The idea of providing morphine, heroin or hydromorphone to hard core addicts is not new and when put into practice has had great success. Sadly though, through blind ignorance, selling the proposal that drug addicts are given addictive drugs legally to inject has not been easy with the media often whipping up a storm of drug hysteria and governments scared of a public backlash. Supplying the drugs via a pill may be the answer. Fear of take away supplies being diverted to the black market would still be a major concern for many so there would need to be a strict monitoring system in place. It is achievable though with a well thought out system. Diversion though, in the real world becomes less of an issue when this simple question is asked:
Why would patients sell their high quality, legal heroin? ... to buy low quality street heroin?
Methadone may be the default treatment but it certainly has it’s problems. As someone who has been on methadone, buprenorphine and Slow Release Oral Morphine (SROM) to treat my heroin addiction, I can testify to the superiority of a morphine pill. Methadone often leaves the patient ‘flat’ which usually doesn’t happen when given drugs like Morphine. For those who don’t respond to methadone, detox. or rehab, having more options can only be beneficial. Once we start getting serious about treating addiction without the accrued bias from years of misinformation, morphine, heroin or hydromorphone in a pill becomes attractive. With strict guidelines, therapy/counselling and close monitoring, we might finally begin to help those long term users who don’t respond to current treatments and continue to use street drugs.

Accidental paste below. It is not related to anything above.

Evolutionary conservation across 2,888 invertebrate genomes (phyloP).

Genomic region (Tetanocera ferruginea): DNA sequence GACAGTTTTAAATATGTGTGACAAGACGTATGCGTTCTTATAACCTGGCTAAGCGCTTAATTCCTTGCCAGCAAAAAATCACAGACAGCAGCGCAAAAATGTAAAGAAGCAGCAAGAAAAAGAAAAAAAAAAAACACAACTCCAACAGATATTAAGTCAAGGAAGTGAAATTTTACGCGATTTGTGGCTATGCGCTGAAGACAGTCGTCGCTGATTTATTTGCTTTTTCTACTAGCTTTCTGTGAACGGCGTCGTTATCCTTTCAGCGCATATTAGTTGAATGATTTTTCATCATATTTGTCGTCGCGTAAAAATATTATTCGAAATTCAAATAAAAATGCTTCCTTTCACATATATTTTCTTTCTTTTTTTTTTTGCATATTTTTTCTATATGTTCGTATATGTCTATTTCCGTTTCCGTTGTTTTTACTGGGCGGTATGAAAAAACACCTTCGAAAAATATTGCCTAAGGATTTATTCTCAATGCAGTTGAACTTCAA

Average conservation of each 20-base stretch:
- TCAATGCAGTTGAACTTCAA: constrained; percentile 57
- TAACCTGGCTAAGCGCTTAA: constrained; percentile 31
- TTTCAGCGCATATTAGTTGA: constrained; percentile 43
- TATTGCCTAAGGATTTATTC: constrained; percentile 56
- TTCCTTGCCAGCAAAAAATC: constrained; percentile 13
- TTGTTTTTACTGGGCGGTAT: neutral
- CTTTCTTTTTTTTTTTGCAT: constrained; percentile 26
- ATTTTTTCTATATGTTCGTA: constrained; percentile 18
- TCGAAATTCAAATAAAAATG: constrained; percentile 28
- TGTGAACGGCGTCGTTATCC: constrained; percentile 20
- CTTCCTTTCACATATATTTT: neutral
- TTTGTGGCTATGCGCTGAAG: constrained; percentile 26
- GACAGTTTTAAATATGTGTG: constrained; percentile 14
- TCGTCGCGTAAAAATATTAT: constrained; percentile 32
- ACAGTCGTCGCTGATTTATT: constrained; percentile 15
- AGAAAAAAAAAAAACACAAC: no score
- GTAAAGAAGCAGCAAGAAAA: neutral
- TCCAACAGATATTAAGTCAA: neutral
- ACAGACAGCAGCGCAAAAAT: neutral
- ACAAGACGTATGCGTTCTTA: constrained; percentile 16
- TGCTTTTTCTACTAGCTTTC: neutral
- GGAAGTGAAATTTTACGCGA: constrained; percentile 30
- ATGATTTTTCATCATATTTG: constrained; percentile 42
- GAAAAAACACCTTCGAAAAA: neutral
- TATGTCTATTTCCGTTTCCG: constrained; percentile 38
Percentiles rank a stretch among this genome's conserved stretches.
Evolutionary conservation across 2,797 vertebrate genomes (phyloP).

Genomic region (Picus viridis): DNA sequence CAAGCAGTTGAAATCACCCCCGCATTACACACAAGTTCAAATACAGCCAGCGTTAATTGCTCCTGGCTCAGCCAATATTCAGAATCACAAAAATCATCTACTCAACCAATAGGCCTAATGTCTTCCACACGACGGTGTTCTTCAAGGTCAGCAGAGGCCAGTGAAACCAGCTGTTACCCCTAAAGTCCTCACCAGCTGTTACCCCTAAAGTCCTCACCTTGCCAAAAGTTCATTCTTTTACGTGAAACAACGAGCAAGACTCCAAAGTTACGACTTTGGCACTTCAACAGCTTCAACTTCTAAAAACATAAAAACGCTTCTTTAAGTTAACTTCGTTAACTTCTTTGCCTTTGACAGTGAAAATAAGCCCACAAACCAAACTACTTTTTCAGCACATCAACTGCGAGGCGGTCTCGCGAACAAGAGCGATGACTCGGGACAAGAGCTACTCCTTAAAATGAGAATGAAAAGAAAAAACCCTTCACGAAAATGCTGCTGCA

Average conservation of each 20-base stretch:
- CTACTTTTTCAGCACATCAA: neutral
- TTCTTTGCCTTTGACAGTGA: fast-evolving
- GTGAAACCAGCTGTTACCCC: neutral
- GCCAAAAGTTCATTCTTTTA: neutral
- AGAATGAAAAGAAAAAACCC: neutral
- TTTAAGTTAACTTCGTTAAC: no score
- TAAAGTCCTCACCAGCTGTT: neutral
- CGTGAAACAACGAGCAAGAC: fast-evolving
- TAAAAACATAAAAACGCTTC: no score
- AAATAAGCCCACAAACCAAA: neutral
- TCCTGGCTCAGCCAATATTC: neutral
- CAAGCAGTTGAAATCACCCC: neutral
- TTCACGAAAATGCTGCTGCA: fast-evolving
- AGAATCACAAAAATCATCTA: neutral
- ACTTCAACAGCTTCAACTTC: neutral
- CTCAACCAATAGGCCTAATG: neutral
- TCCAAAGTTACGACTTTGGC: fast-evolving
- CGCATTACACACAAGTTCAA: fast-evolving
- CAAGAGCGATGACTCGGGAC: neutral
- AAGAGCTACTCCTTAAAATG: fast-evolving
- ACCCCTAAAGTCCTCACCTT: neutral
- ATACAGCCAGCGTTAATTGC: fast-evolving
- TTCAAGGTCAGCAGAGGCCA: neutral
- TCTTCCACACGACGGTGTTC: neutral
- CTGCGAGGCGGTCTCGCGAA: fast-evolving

Can Pill Replace Heroin For Addicts?
Video report from CTV British Columbia's Maria Weisgarber
Researchers behind a controversial approach to Vancouver's drug problem are trying to launch a new study.
Hundreds of people took part in the NAOMI project, which stands for North American Opiate Medication Initiative. The project provided drug addicts with heroin, methadone and a pain medication called Dilaudid.
Rob Vincent took part in NAOMI. He says his health improved and he was able to work.
"I didn't have to worry about waking up in the morning and worry about where I'm going to come up with the money to get better now," he said.
Now there's a proposal for a similar study, called SALOME (Study to Assist Longer Term Opiod Medication Effectiveness) which would eventually test whether injectable drugs could be replaced with a pill.
"If you could get some people onto oral medication they could be treated much more simply," said Dr. Martin Schechter, a former NAOMI researcher.
The province has called NAOMI's results promising -- but says it's waiting for peer-reviewed published findings. Meanwhile, research advocates hope Tuesday's budget will include money for an international research treatment centre in BC.
"We have world class leading expertise here in Vancouver today," says Trish Walsh with the Inner Change Foundation. "We're just not giving them the tools to do the job."
The NAOMI project ended up finding pain medication worked just as well as heroin. But Dr. Schechter says when the three year study ended, so did the benefits for many of the participants.
"What we've learned is some of the people...a significant proportion of the people that were doing well subsequently relapsed in the first six months," he said.
Rob Vincent relapsed more than once.
"If you're going to make a project such as that where you're going to get everybody's hopes up...at least make it so it's continuous, and if you are going to have a cut-off date, have some sort of back-up, so that they're not just being thrown out back onto the street," he said.
The new project being proposed is another three year study.